Title IX

Title IX of the Education Amendments of 1972 is a federal civil rights law that prohibits discrimination on the basis of sex in education programs and activities at universities receiving federal funds. Under Title IX, discrimination on the basis of sex can include sexual harassment or sexual violence, such as rape, sexual assault, sexual battery, or sexual coercion.

Enough is Enough Law

In July 2015, New York established the “Enough is Enough” law acknowledging that college students deserve a safe, healthy, and nurturing environment free from discrimination and violence. The law addresses sexual assault, dating violence, domestic violence, and stalking on college campuses.

Enough is Enough was one of the first laws in the country to require:

  • All New York State colleges and universities to adopt a set of comprehensive procedures and guidelines.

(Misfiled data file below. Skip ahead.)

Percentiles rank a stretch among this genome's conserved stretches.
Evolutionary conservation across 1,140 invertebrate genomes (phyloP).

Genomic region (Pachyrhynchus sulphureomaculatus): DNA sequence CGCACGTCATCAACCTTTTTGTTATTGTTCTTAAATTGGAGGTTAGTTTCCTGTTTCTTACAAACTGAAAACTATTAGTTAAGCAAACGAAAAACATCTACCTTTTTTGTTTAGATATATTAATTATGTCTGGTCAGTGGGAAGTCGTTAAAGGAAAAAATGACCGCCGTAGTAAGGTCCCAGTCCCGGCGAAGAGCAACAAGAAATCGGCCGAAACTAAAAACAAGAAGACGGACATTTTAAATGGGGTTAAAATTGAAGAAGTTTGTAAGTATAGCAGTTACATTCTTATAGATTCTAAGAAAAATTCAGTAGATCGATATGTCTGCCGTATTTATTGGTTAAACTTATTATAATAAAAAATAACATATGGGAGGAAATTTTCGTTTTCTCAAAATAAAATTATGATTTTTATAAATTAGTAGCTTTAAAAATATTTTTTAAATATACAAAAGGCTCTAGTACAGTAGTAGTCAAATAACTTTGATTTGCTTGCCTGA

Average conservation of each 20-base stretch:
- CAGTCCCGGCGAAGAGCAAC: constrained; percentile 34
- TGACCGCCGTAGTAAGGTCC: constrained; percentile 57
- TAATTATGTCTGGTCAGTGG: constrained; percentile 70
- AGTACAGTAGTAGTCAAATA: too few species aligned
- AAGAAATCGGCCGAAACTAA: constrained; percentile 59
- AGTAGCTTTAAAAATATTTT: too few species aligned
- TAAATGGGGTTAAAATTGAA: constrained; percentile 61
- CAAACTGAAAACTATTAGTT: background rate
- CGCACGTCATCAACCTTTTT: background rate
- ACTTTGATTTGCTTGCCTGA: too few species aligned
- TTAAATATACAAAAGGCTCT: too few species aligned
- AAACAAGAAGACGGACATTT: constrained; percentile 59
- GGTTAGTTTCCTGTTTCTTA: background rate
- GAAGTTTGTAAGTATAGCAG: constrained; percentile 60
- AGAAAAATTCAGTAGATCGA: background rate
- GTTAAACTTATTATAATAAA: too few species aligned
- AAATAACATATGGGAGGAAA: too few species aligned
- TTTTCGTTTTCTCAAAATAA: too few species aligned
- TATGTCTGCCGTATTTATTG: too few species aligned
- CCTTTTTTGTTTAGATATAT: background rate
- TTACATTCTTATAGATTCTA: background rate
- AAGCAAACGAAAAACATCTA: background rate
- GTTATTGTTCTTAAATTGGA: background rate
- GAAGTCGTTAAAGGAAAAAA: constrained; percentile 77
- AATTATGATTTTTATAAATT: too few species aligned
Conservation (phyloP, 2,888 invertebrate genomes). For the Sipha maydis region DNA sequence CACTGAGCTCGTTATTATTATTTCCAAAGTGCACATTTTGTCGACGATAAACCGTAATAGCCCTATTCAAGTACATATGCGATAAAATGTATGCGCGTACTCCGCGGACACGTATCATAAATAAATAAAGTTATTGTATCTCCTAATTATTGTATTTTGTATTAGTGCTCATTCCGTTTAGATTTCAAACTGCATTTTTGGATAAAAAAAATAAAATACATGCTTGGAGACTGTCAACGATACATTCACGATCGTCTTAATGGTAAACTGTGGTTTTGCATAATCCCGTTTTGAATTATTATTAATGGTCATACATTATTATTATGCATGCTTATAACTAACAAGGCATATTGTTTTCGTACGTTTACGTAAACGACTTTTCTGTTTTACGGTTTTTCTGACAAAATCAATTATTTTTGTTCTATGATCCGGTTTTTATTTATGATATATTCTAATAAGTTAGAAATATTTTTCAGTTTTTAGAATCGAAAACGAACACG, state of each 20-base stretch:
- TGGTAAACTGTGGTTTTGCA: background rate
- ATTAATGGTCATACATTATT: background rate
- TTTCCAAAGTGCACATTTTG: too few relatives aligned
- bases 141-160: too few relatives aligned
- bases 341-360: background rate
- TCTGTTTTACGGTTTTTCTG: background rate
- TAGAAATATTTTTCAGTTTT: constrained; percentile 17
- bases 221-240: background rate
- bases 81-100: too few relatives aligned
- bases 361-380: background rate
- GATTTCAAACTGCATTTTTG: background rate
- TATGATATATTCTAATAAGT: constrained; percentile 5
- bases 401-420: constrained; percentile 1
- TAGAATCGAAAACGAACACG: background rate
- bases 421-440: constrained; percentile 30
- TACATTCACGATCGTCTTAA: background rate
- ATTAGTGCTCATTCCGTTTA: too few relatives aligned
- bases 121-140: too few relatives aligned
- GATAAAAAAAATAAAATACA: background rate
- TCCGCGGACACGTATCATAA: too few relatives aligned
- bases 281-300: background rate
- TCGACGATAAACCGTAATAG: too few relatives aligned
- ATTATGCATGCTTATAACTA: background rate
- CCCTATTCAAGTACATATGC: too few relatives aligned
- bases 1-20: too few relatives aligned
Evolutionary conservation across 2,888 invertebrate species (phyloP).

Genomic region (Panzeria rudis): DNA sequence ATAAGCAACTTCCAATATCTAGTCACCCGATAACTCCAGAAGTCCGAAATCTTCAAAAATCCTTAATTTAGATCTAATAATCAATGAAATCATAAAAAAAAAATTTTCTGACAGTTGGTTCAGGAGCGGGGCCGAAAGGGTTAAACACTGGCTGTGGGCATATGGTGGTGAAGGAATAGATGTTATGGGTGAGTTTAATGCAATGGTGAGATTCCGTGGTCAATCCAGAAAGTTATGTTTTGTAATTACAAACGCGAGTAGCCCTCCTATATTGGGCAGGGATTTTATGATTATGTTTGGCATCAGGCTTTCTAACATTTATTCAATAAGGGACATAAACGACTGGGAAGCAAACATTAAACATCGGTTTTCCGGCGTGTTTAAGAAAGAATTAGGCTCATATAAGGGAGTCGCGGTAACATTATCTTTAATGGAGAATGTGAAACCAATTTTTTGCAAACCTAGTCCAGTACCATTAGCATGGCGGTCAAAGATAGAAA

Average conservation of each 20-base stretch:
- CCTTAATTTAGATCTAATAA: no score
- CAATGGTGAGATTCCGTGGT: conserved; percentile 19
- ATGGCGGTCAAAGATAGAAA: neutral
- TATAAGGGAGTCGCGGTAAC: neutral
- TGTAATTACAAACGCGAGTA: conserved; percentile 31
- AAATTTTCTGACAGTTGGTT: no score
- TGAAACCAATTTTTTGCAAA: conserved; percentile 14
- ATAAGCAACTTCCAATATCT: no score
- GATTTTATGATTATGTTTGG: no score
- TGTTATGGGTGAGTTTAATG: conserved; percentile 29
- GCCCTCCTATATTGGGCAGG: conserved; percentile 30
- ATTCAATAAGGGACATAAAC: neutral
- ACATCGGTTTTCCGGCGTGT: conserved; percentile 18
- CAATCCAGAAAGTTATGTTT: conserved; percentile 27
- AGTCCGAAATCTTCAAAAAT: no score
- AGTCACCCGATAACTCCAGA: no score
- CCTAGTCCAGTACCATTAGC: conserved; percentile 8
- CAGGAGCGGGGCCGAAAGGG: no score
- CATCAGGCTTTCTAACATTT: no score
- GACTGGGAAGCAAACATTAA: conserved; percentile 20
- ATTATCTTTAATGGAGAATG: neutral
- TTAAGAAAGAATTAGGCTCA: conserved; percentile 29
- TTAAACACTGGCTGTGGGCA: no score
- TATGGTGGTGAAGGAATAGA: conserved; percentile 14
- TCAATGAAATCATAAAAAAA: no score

• A uniform definition of affirmative consent.
  • A statewide amnesty policy for bystanders or victims who report sexual assault.
  • A students’ bill of rights.
  • All campuses to undertake campus climate surveys as well as prevention and awareness training.

The law also created a funding program for rape crisis programs to support colleges and universities’ response and prevention needs. Today, the New York State Office for the Prevention of Domestic Violence (NYSOPDV) oversees the funding of 52 rape crisis programs across the state to help provide services to student survivors of sexual assault, dating violence, domestic violence and stalking, as well as support colleges’ implementation of the Enough is Enough law. Funded programs work to prevent campus sexual violence through educational programming that considers the root causes of gender-based violence, promotes bystander intervention, and promotes healthy relationships. They provide student victims with trauma-informed advocacy, counseling, case management and safety planning services.


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